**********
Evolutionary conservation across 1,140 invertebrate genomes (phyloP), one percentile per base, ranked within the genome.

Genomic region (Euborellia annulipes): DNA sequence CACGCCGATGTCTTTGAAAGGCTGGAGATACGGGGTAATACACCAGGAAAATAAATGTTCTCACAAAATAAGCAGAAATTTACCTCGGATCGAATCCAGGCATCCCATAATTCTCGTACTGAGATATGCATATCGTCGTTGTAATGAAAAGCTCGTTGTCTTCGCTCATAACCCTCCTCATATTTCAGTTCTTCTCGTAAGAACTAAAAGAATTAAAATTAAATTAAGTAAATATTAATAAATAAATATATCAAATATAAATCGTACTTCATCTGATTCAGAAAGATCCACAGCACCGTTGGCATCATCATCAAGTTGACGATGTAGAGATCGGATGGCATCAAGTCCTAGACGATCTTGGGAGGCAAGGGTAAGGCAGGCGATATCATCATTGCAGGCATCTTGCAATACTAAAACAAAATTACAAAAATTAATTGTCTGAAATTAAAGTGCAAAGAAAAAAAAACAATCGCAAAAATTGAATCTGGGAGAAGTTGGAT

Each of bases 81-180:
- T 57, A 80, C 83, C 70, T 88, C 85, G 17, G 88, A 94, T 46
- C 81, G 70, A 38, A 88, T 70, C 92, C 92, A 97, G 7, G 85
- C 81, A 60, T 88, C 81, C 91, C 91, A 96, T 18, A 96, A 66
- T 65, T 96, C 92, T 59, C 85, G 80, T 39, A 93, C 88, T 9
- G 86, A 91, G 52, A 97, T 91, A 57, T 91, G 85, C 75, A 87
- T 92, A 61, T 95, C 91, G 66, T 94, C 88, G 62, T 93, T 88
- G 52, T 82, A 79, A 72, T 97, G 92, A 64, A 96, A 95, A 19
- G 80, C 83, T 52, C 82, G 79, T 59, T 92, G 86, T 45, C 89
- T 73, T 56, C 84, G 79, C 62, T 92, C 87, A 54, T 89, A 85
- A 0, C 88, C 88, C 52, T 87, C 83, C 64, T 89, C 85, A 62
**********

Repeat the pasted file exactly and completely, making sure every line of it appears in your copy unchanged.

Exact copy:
Evolutionary conservation across 1,140 invertebrate genomes (phyloP), one percentile per base, ranked within the genome.

Genomic region (Euborellia annulipes): DNA sequence CACGCCGATGTCTTTGAAAGGCTGGAGATACGGGGTAATACACCAGGAAAATAAATGTTCTCACAAAATAAGCAGAAATTTACCTCGGATCGAATCCAGGCATCCCATAATTCTCGTACTGAGATATGCATATCGTCGTTGTAATGAAAAGCTCGTTGTCTTCGCTCATAACCCTCCTCATATTTCAGTTCTTCTCGTAAGAACTAAAAGAATTAAAATTAAATTAAGTAAATATTAATAAATAAATATATCAAATATAAATCGTACTTCATCTGATTCAGAAAGATCCACAGCACCGTTGGCATCATCATCAAGTTGACGATGTAGAGATCGGATGGCATCAAGTCCTAGACGATCTTGGGAGGCAAGGGTAAGGCAGGCGATATCATCATTGCAGGCATCTTGCAATACTAAAACAAAATTACAAAAATTAATTGTCTGAAATTAAAGTGCAAAGAAAAAAAAACAATCGCAAAAATTGAATCTGGGAGAAGTTGGAT

Each of bases 81-180:
- T 57, A 80, C 83, C 70, T 88, C 85, G 17, G 88, A 94, T 46
- C 81, G 70, A 38, A 88, T 70, C 92, C 92, A 97, G 7, G 85
- C 81, A 60, T 88, C 81, C 91, C 91, A 96, T 18, A 96, A 66
- T 65, T 96, C 92, T 59, C 85, G 80, T 39, A 93, C 88, T 9
- G 86, A 91, G 52, A 97, T 91, A 57, T 91, G 85, C 75, A 87
- T 92, A 61, T 95, C 91, G 66, T 94, C 88, G 62, T 93, T 88
- G 52, T 82, A 79, A 72, T 97, G 92, A 64, A 96, A 95, A 19
- G 80, C 83, T 52, C 82, G 79, T 59, T 92, G 86, T 45, C 89
- T 73, T 56, C 84, G 79, C 62, T 92, C 87, A 54, T 89, A 85
- A 0, C 88, C 88, C 52, T 87, C 83, C 64, T 89, C 85, A 62